#10 audrey-mae

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Posted 14 December 2009 - 03:34 PM

Areffe I just got the text of the before photo lmao. I am going to say she def. has a case of seedy toe/beginning of wld. So yeah, I still agree with what we discussed in chat with the precautions. If the owner does her part with treatment, and keeping it clean and dry, then halos mom and her hubby will be able to get her straightened right out, shouldnt take more then another trim or 3 at the most I would guess, if the owner does her part.
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#11 Halo's Mom

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Posted 14 December 2009 - 04:37 PM

Hello folks just thought i would chime in here. The bevel was put on strong to remove all pressure off the crack for the time being. I spoke with the owner and told her according to the pictures that i saw that it may be the beginning of WLD and could be treated and corrected. The owner was just very worried after researching online and seeing what WLD is. Here is a before picture of the same hoof.



This horse has gone lame on this foot and so that is what makes me think he has some seedy toe/WLD wanting to get nasty in there. The owner is taking him back to the vet to x-ray and see if there is any separation in there and if so how far it goes.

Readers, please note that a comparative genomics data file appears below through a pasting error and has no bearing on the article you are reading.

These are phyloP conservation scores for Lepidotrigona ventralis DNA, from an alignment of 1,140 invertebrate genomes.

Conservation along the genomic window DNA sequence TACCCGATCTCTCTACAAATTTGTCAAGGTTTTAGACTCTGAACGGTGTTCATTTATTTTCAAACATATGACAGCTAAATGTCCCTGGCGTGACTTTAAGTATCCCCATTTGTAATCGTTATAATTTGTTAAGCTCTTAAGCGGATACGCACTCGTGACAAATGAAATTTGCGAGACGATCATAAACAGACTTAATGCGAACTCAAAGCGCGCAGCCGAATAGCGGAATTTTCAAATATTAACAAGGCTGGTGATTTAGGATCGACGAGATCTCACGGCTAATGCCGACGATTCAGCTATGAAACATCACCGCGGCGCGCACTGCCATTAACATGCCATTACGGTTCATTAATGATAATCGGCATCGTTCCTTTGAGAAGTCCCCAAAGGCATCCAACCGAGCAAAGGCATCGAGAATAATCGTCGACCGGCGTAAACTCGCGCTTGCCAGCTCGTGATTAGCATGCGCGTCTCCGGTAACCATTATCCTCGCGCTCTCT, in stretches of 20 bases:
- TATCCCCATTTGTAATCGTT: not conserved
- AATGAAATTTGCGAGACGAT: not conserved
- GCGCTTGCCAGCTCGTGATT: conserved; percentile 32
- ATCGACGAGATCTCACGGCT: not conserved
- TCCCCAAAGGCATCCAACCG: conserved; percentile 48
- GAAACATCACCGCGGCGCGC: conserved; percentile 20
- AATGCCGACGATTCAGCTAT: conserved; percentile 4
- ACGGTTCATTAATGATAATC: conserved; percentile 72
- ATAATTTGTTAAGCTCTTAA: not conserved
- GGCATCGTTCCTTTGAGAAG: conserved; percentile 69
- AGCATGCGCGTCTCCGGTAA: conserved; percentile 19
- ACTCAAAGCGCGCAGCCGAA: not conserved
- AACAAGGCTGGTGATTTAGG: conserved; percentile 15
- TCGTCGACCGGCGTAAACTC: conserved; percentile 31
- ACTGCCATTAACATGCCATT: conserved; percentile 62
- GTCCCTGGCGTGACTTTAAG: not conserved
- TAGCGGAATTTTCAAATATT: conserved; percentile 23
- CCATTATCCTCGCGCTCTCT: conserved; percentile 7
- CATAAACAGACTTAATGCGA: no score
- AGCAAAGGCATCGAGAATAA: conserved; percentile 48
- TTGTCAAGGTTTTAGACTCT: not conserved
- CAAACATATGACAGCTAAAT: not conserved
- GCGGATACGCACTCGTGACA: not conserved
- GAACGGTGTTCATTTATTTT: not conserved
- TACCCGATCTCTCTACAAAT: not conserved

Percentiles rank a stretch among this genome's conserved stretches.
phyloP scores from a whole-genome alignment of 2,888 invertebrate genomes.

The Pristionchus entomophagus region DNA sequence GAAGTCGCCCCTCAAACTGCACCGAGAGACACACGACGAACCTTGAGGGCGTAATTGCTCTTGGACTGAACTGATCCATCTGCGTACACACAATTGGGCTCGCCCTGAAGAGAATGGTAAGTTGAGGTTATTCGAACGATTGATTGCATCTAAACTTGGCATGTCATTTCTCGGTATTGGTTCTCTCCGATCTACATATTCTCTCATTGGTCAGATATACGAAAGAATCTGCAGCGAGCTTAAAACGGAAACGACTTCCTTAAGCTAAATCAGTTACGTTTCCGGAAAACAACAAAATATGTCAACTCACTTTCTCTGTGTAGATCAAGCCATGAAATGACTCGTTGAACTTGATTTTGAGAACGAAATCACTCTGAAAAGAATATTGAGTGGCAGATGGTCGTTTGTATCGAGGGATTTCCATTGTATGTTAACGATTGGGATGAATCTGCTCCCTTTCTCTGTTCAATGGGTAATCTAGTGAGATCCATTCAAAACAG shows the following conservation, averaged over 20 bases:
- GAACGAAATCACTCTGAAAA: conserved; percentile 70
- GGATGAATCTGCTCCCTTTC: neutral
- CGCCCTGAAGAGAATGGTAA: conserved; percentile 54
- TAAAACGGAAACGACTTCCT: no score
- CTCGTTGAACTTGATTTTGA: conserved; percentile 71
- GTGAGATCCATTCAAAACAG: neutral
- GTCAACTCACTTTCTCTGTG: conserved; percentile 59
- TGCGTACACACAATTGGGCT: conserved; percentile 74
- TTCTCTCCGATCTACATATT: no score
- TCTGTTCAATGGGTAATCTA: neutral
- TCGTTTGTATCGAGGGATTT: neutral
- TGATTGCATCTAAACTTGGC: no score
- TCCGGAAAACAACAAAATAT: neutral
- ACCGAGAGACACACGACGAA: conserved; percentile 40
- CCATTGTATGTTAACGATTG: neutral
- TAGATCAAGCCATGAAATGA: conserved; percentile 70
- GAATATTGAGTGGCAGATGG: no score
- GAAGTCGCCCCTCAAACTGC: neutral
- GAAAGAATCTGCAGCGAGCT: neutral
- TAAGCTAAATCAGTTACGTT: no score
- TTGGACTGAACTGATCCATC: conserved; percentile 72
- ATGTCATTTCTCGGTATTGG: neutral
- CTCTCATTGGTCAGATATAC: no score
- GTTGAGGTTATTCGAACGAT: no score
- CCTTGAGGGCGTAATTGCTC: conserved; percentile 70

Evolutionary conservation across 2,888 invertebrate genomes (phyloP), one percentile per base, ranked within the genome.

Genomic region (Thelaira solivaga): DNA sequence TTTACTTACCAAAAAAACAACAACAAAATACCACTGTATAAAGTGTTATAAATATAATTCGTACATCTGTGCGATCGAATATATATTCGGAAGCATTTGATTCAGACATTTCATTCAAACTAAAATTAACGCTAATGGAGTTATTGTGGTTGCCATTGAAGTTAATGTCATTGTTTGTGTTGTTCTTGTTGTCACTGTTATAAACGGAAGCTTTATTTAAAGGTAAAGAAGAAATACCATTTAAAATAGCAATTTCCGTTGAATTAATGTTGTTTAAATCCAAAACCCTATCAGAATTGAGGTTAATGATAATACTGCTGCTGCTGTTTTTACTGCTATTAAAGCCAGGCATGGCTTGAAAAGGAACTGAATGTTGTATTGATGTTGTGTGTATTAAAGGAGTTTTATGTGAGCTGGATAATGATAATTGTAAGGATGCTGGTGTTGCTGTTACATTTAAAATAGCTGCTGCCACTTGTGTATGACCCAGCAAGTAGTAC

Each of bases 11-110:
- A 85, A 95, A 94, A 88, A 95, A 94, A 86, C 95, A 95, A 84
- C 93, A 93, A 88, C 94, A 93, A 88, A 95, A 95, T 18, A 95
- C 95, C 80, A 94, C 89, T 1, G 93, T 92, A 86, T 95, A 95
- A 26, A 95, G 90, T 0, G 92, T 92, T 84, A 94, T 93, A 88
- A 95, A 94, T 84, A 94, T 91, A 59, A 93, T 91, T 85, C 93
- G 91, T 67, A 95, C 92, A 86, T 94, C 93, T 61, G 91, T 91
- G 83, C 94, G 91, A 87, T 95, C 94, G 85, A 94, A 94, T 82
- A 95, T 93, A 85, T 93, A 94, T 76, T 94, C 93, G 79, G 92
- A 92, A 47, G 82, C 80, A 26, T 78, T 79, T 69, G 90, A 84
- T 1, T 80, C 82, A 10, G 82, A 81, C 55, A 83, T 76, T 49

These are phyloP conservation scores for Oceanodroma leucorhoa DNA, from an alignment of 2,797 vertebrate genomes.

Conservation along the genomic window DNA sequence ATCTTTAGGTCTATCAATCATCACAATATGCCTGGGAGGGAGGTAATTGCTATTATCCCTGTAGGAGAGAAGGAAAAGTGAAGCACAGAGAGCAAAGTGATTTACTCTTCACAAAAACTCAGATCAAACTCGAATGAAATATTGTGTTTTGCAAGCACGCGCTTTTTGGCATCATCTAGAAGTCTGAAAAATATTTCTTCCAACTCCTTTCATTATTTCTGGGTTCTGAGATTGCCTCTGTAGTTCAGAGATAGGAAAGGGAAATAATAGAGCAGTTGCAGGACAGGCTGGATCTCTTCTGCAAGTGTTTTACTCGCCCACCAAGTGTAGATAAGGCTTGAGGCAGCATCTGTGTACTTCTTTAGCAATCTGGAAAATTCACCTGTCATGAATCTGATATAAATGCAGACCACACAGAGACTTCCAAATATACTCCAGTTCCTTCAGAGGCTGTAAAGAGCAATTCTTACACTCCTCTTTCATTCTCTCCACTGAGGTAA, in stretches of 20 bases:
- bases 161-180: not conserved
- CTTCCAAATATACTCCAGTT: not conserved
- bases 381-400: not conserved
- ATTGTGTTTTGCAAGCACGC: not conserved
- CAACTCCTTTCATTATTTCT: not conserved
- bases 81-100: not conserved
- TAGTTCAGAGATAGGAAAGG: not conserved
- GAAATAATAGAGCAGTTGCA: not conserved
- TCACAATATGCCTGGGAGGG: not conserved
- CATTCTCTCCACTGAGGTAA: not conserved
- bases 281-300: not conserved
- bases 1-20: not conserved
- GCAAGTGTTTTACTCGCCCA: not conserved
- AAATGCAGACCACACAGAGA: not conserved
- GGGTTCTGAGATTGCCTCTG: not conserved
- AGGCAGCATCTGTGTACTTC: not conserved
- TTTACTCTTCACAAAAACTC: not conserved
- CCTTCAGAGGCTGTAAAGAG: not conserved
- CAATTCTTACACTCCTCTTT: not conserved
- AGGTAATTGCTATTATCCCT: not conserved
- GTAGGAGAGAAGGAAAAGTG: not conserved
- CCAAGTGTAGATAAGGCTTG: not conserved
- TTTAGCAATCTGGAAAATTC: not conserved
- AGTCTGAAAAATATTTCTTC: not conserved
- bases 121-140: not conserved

We are fully aware that this can be gone with prudent care and keeping the hoof shaped between trims and that has been discussed with the owner as well.

edited to add that i did have pictures of the bottom but they are gone from my phone unfortunately. In those pictures when you look at it from the bottom the crack goes all the way through the WL. I told hubby to take it high and tight and that's what you are seeing in the after pics. He does not usually do so drastic a bevel but in this case i felt it was needed.

Edited by Halo's Mom, 14 December 2009 - 04:44 PM.


#12 HorsesInParadise

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Posted 14 December 2009 - 07:20 PM

I just got thru growing my horse's hoof out from WHL that started out looking just like that crack. She ended up having the foot resectioned by the vet and also xrays. Then she was shod over about a 6 month period by the therapeutic farrier that worked with this vet. She has now recovered completely.

The vet and his farrier both had me treating daily with Koppertox. I put it on at the back of the hoof letting it run forward until it drips off the front of the toe while I am holding the foot (hard to explain but I hold the hoof just like I was going to pick it out). I still do this about 3 times a week and daily in rainy weather.